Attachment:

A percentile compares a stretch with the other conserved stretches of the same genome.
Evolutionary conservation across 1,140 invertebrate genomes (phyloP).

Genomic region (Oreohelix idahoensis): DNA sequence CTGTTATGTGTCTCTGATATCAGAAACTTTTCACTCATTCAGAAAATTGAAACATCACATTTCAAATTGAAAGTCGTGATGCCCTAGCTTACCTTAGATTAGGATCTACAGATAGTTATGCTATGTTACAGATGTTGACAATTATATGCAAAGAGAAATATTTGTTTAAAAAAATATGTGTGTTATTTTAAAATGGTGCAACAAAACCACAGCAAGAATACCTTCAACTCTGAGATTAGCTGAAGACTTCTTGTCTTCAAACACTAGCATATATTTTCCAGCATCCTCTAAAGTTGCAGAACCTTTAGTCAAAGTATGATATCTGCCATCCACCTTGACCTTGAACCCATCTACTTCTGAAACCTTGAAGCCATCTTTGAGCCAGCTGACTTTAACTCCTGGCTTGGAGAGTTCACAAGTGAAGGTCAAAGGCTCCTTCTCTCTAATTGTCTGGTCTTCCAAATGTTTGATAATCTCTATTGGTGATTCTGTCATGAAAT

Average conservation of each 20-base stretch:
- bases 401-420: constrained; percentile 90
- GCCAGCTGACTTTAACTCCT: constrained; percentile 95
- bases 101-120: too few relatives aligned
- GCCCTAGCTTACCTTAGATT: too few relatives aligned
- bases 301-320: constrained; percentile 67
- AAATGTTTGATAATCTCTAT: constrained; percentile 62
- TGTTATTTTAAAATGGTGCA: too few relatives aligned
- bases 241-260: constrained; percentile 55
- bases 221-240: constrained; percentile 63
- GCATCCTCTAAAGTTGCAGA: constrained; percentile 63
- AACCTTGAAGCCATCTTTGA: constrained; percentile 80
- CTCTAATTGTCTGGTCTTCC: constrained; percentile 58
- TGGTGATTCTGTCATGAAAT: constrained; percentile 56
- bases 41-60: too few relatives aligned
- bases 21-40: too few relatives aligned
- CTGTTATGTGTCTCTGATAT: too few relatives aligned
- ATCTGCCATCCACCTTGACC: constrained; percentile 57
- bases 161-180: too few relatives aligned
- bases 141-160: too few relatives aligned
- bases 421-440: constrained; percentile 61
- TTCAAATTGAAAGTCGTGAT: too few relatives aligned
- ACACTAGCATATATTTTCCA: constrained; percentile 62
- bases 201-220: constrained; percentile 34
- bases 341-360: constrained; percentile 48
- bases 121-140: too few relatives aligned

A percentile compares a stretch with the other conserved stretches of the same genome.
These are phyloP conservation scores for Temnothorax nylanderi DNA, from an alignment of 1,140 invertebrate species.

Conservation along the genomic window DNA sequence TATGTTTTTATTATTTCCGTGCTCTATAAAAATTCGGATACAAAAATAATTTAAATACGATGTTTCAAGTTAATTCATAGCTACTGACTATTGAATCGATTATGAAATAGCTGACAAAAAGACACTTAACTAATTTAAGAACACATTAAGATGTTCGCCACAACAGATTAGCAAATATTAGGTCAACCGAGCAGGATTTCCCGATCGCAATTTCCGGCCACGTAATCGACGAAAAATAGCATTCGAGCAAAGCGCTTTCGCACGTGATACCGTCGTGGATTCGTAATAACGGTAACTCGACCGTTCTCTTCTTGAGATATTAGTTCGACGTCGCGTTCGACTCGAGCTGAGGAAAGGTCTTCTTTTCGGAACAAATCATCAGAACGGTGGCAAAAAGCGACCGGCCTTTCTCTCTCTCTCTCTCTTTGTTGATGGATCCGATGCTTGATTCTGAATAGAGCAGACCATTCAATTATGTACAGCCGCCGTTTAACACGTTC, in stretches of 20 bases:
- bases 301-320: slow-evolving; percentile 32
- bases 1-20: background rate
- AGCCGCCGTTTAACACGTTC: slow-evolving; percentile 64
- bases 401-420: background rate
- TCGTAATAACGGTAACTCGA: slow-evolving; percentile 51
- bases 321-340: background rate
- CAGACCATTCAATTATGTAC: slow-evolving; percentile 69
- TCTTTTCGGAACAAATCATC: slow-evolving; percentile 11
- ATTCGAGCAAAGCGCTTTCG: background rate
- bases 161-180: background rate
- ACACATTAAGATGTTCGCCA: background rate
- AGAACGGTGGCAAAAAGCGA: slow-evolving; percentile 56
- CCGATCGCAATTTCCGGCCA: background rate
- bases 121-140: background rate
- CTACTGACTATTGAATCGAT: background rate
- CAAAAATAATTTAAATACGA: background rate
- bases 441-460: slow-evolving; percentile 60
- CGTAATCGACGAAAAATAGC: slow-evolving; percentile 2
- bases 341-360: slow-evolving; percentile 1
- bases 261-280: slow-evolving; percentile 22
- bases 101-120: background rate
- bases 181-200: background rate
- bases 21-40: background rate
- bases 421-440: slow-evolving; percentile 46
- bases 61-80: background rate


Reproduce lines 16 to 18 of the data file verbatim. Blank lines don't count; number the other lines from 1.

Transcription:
- CTCTAATTGTCTGGTCTTCC: constrained; percentile 58
- TGGTGATTCTGTCATGAAAT: constrained; percentile 56
- bases 41-60: too few relatives aligned